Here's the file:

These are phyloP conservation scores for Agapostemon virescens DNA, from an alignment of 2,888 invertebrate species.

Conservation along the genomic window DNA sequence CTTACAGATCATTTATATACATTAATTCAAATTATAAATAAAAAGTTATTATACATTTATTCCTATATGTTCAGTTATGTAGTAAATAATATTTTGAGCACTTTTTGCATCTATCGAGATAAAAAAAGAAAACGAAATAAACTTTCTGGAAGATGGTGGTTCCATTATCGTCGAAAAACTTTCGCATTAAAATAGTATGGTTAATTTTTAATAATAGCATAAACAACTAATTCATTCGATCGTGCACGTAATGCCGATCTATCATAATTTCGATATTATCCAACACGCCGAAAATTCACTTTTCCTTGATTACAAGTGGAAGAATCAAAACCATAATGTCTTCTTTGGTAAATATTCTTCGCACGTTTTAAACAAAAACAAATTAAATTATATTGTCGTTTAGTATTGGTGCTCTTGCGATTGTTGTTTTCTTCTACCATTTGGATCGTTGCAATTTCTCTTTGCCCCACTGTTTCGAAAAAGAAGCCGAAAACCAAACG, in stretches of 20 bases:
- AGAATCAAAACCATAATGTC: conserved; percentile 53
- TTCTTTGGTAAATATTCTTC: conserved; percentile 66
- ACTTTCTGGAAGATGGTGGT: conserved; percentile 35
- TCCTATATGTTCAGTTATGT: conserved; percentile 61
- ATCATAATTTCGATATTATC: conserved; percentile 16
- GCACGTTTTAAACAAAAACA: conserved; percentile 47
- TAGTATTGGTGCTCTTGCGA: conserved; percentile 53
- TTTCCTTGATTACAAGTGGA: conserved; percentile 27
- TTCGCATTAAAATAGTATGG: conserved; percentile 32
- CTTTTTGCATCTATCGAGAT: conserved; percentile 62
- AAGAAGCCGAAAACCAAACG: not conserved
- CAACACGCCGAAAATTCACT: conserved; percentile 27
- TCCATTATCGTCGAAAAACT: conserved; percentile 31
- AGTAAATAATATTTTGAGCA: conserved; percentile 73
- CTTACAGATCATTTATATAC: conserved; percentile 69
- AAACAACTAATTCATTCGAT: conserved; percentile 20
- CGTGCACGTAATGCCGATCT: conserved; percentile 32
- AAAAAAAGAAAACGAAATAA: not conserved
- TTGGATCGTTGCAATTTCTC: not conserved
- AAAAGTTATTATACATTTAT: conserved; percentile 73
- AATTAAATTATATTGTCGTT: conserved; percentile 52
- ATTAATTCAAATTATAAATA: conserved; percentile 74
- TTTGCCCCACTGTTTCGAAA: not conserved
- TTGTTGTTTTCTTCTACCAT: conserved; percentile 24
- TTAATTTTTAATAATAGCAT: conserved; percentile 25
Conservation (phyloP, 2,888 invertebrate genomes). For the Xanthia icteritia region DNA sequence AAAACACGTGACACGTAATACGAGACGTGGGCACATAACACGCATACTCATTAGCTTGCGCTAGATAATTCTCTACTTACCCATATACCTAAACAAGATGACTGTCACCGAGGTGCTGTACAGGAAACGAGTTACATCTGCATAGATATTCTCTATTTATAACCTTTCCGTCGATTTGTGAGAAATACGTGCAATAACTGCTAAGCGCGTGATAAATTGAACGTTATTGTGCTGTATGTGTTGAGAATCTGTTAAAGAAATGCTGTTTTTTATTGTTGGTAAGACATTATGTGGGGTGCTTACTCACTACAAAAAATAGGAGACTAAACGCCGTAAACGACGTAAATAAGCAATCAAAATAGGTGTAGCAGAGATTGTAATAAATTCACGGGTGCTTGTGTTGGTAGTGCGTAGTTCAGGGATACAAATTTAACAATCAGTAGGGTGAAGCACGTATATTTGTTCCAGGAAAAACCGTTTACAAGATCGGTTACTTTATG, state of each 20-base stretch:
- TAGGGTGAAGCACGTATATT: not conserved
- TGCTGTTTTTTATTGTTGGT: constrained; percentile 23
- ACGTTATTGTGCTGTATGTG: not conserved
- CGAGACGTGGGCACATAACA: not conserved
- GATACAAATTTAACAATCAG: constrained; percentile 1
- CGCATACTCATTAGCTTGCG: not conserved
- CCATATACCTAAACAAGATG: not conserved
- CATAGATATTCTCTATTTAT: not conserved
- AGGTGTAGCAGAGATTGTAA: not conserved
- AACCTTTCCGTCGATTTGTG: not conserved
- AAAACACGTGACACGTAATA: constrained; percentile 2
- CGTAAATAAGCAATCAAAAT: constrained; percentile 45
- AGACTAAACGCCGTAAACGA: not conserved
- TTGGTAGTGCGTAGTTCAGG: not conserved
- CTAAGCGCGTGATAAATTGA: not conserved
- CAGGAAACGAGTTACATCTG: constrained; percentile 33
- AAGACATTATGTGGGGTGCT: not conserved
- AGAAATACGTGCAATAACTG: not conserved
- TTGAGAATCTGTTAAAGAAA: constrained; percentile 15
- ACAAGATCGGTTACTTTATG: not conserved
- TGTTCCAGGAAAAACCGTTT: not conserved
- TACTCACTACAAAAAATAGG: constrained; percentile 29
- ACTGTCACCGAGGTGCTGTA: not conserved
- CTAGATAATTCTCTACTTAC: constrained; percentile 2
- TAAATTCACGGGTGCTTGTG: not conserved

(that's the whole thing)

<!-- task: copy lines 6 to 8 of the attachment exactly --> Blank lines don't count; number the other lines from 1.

- TCCTATATGTTCAGTTATGT: conserved; percentile 61
- ATCATAATTTCGATATTATC: conserved; percentile 16
- GCACGTTTTAAACAAAAACA: conserved; percentile 47